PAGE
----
Look at what Bostick & Sullivan get for carbon printing tissue that's not even presensitized -- and think what that would cost if it incorporated five times as many manufacturing steps, in the dark, and included silver as an ingredient instead of soot. That's what film will cost once it's made in runs of 100 sheets of 8x10.

Kirk Keyes
05-05-2005, 04:18 PM
Donald - is that 1920's book available online somewhere? And how about the basement nuke reactor, I'd be interested in reading about it too! Do I need a basement as large as the University of Chicago's Stagg Field for that?

Jim Chinn
05-05-2005, 11:47 PM
I have a freind who is a physics professor and is working on making a bench top fusion reactor. I don't know all the details but it uses dueterium for the fuel and is contained in a stainless steel pressure vessel that most CNC equiped machine shops can make. It is basically used to demonstrate how fusion takes place. If you do some google searches about fusion reactors you will eventually find several sites dedicated to making such experimental devices.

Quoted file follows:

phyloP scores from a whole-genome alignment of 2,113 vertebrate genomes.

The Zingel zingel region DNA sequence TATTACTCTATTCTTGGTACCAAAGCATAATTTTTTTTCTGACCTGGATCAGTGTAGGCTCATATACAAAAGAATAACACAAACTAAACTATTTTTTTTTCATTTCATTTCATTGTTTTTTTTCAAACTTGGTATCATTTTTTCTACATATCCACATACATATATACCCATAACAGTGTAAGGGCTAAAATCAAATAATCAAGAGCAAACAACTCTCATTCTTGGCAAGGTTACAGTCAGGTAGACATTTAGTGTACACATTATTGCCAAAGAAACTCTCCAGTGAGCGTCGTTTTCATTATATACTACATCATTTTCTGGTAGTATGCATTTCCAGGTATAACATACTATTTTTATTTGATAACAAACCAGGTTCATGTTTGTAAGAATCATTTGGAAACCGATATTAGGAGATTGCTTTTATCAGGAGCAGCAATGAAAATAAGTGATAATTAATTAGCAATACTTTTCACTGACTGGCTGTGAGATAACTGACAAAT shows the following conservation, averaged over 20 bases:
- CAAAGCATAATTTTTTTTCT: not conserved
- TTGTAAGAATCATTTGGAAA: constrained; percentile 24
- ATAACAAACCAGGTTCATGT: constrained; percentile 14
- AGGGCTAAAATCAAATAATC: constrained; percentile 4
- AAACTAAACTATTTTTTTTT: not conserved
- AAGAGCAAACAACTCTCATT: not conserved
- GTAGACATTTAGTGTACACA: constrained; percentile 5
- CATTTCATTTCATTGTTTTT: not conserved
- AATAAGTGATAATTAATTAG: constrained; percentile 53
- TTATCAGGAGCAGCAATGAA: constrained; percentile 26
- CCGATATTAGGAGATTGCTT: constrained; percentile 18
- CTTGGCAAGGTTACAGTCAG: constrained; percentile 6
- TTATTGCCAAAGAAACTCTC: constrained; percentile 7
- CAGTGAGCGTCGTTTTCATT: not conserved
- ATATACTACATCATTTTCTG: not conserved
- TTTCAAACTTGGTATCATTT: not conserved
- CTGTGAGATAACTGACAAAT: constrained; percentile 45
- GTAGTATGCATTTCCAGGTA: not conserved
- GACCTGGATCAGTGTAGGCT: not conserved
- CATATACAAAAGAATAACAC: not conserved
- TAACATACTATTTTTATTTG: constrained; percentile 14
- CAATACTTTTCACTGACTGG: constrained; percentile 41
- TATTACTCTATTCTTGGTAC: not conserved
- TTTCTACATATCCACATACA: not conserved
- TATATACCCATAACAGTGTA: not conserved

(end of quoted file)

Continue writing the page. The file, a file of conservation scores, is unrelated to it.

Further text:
Last year I helped him put together a cloud chamber that could be hooked up to a video camera or 35mm for time exposures. Pretty neat.

Donald Qualls
05-09-2005, 09:16 AM
The link where I got the book has been gone for some time -- as I recall, it was the U. Mich. library, and they had a project going to digitize a bunch of old, out of print books, that was likely scotched by changes in the copyright laws such that they can't be certain a work published in 1925 is in public domain (and on their level, if they're not certain enough for their legal staff to bet their jobs, it's pulled). It's a very large HTML file with accompanying JPG images (charts and drawings, not photographs for the most part); the title is "PHOTOGRAPHIC EMULSIONS: THEIR PREPARATION AND COATING ON GLASS, CELLULOID AND PAPER, EXPERIMENTALLY AND ON THE LARGE SCALE" by either E. E. Wall or E. S. Wall (the scan is bad, shows as E. 3. Wall -- could also be E. G. Wall, I suppose).